The Labyrinth of Spirits by Carlos Ruiz Zafón: a novel to lose oneself in
The final instalment of a series of four interconnected works is full of mystery
Carlos Ruiz Zafon: sumptuous and expressive writing. Photograph: PAU BARRENA/AFP/Getty Images
The Labyrinth of Spirits
Carlos Ruiz Zafón
The final instalment in the tetralogy of novels that began with the international bestseller The Shadow of the Wind (translated into English in 2004), Carlos Ruiz Zafón’s The Labyrinth of Spirits opens with an homage to Daphne du Maurier’s 1938 gothic masterpiece Rebecca: “That night I dreamed I was going back to the Cemetery of Forgotten Books”. With that echoing line, Zafón cleverly announces a shift in tone in this final book, leaving aside the air of magical realism in the earlier works and focusing instead on something closer to the mystery novel, the gothic detective story, even the thriller; though, at more than 800 pages long, it is not consistently pacey.
Each novel in the tetralogy has its own narrative, though The Labyrinth of Spirits revisits many of the characters from The Shadow of the Wind. In the first book, Daniel Sempere (the protagonist) was taken by his father to the Cemetery of Forgotten Books, where he chose a book called The Shadow of the Wind, beginning the saga of four interconnected novels set in a distinctly mist-bound and twilit Barcelona, moving from the industrial revolution through to the Spanish civil war. In The Labyrinth of Spirits, Sempere is now an adult, haunted by the enigmatic death of his mother, Isabella, and led by a new heroine Alicia (like her namesake character in her favourite book, Alice in Wonderland) down into the dark, knotted underworld of the city, “into madmen and mathematical problems”.
In this final work, we find ourselves in Franco’s Spain, in a Barcelona that exists as “a never-ending gloom where outlines could barely be made out in the dim, flickering light of candles and oil lamps placed on balconies and inside entrance halls”. That atmosphere is held in place by the black and white images of a city that are interspersed throughout the book. In one particularly striking photograph, a child is pressed, arms raised (as if in awe) against a bookstore window, while the wet tiled pavement gleams in the background. It is an image of sanctuary in a temple of the written word, appropriate to Zafón’s complete reverence for the power of books.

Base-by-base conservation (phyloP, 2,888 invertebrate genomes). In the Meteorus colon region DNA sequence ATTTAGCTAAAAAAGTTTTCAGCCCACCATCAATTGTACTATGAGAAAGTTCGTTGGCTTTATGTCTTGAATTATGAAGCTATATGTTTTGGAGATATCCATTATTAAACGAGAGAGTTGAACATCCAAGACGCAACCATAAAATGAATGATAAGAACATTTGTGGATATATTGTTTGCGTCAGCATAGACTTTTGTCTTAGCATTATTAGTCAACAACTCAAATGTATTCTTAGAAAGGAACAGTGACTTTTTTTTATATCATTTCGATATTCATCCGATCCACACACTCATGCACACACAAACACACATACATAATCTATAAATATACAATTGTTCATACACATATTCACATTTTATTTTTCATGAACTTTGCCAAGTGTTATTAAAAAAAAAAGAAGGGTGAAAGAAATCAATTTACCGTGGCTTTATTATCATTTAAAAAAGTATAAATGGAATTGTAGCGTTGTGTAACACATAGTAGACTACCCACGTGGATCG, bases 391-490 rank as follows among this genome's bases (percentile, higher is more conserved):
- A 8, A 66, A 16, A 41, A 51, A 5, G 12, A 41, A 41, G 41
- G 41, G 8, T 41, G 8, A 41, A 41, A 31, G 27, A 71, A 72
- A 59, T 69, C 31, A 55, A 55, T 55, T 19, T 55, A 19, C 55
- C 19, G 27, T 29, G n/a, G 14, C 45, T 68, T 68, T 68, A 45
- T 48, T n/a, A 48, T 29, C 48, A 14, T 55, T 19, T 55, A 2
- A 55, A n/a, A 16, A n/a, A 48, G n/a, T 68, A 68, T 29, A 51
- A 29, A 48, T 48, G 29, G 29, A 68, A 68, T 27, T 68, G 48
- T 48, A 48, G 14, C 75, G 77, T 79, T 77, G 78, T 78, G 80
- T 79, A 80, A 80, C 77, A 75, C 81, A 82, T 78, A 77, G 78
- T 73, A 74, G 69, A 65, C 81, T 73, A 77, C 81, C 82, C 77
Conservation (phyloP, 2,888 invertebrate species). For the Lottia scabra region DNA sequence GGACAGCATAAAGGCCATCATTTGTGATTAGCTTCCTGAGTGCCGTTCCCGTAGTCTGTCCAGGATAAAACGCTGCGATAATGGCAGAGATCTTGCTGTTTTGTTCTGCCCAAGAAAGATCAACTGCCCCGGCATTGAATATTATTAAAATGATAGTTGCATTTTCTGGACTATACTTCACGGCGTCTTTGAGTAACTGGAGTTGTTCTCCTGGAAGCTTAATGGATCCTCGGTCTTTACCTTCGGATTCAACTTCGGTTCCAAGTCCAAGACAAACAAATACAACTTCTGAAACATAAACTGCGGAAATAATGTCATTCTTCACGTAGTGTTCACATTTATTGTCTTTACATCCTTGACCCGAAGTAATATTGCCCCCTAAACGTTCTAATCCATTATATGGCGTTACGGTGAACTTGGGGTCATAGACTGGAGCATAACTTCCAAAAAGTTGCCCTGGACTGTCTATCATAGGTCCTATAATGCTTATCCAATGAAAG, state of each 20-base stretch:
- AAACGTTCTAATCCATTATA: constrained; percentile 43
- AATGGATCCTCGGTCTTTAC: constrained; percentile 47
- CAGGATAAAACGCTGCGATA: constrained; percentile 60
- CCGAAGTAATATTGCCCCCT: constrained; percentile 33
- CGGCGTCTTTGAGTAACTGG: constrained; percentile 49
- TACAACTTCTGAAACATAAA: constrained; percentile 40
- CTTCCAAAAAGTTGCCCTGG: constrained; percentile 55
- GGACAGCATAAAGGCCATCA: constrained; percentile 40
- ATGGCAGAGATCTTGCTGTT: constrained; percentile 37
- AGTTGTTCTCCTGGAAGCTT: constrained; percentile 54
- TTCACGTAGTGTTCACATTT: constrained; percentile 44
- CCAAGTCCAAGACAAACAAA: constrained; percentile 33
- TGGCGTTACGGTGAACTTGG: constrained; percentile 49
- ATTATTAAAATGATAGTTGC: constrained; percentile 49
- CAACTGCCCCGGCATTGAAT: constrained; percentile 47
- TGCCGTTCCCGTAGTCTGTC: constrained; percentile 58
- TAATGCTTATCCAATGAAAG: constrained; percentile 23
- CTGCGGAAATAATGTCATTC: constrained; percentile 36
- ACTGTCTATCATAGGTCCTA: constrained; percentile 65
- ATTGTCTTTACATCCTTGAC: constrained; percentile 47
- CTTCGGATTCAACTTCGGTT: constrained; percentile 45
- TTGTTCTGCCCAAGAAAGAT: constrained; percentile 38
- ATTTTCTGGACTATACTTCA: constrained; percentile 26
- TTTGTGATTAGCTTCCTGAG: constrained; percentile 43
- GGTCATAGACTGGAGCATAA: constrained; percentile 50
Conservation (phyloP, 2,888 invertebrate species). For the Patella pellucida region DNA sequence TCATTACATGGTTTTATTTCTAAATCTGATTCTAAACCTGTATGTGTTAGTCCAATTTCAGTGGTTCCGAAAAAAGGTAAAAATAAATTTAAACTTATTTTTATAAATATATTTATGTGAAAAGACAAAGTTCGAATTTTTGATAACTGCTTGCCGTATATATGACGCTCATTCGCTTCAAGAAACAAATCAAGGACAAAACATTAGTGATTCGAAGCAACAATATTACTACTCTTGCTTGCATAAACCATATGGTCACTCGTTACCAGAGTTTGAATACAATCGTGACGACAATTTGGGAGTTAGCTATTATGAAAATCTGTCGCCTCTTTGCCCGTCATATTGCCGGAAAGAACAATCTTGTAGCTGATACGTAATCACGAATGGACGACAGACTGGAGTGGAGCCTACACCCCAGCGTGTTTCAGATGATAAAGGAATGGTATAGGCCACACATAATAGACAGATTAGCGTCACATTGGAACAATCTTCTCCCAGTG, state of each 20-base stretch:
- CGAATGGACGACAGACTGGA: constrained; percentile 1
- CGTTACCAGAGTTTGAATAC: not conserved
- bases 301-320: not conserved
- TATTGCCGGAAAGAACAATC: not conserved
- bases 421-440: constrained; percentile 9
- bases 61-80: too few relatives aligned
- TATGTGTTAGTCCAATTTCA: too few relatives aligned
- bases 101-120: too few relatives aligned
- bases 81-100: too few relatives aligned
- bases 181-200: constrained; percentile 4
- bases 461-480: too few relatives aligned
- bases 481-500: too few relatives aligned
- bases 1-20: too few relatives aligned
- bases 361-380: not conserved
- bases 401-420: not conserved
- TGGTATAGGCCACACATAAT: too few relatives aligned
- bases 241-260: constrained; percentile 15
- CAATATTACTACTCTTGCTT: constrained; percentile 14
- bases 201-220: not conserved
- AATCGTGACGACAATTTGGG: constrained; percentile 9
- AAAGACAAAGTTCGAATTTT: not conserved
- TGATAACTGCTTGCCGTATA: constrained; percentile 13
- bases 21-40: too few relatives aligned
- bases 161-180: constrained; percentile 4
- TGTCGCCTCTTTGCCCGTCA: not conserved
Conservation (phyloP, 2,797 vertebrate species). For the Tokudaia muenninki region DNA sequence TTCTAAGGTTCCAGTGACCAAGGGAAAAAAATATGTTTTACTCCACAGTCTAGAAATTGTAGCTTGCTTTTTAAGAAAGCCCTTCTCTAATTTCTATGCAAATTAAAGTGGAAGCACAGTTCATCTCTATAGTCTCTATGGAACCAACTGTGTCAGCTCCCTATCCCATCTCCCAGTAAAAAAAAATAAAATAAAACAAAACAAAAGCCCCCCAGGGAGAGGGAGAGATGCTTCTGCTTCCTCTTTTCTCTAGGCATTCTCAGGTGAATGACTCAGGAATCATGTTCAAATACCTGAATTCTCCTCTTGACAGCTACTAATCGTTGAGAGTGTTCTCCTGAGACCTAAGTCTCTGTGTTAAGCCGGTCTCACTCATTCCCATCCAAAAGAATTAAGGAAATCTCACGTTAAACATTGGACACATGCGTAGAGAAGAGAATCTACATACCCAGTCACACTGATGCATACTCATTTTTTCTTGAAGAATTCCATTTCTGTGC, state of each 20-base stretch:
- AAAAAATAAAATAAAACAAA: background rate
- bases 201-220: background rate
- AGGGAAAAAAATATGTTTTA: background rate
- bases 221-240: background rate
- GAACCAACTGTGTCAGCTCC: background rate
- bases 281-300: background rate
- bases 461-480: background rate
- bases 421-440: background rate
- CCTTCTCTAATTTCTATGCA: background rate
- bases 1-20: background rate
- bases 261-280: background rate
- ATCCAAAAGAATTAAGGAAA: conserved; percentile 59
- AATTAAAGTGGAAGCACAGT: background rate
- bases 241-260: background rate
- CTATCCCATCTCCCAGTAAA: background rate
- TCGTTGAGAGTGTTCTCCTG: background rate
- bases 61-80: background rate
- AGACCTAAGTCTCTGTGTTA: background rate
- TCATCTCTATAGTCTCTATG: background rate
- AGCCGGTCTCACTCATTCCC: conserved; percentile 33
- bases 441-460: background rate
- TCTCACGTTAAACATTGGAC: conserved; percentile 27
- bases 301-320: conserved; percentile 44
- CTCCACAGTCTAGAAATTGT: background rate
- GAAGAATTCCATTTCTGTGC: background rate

As ever, Zafón’s writing in sumptuous and expressive, and his English translator Lucia Graves carries his phrasing with characteristic poetic skill. Fountains are “suspended like a necklace of glass tears”, an exploding firework is a “tree of light”. Short chapters and scenes keep the reader gripped for the first half, making a long novel compulsively engaging. A more ruthless editor, though, might have done well to have taken out some of the more repetitious phrasing, and the novel’s second half lags with some drawn-out scenes and dialogue (the function of which is often to remind us of information from earlier in the book – a sign, perhaps, of its slightly unwieldy length).
Nevertheless, the plotting is impeccable, interlocking, indeed labyrinthine, a machine designed to work itself precisely to conclusion. The book unfortunately rarely challenges or questions its setting (Franco’s Spain), and the human travesties and injustices of history (imprisonment, child trafficking) come close to being plot devices rather than points for complex debate. The story has a sense of the fantastical, however, and in this way exists outside of time, despite its historical setting. Zafón’s work is moving and engaging. This is a novel to lose oneself in, and it promotes the sort of reading experience we remember from childhood – of complete absorption into a fantasy world – but rarely attain in later life.
The Labyrinth of Spirits has an unfortunately twee epilogue, and the novel’s conclusion feels over-extended, but for a tetralogy of such scope and with such complex plotting, there is a lot to wrap up. In an interview with the Washington Post, Zafón commented on his reluctance to allow film adaptations of his works, suggesting that film couldn’t carry the complex mechanisms of his narratives. He talks about his stories as though they are intricate machines: “If you touch it, it will explode. Nobody can make it better because nobody knows how it was put together”.
One certainly has this sense after finishing The Labyrinth of Spirits, a novel of complex interlocking parts, where the subplots have subplots, and where the author seems to have tied everything together by sleight of hand. There is an Emily Dickinson poem that begins “There is no Frigate like a Book / To take us Lands away”. Zafón certainly proves that point. Fermín, who readers may remember from earlier volumes as a prisoner in Franco’s jails, returns in The Labyrinth of Spirits hiding in a cargo ship. Zafón quips that “any self-respecting stowaway knows that the hardest part isn’t smuggling oneself on board: what is difficult is getting out of the situation safe and sound and abandoning the boat without being seen”. In The Labyrinth of Spirits Zafón has pulled off a similar trick with admirable skill.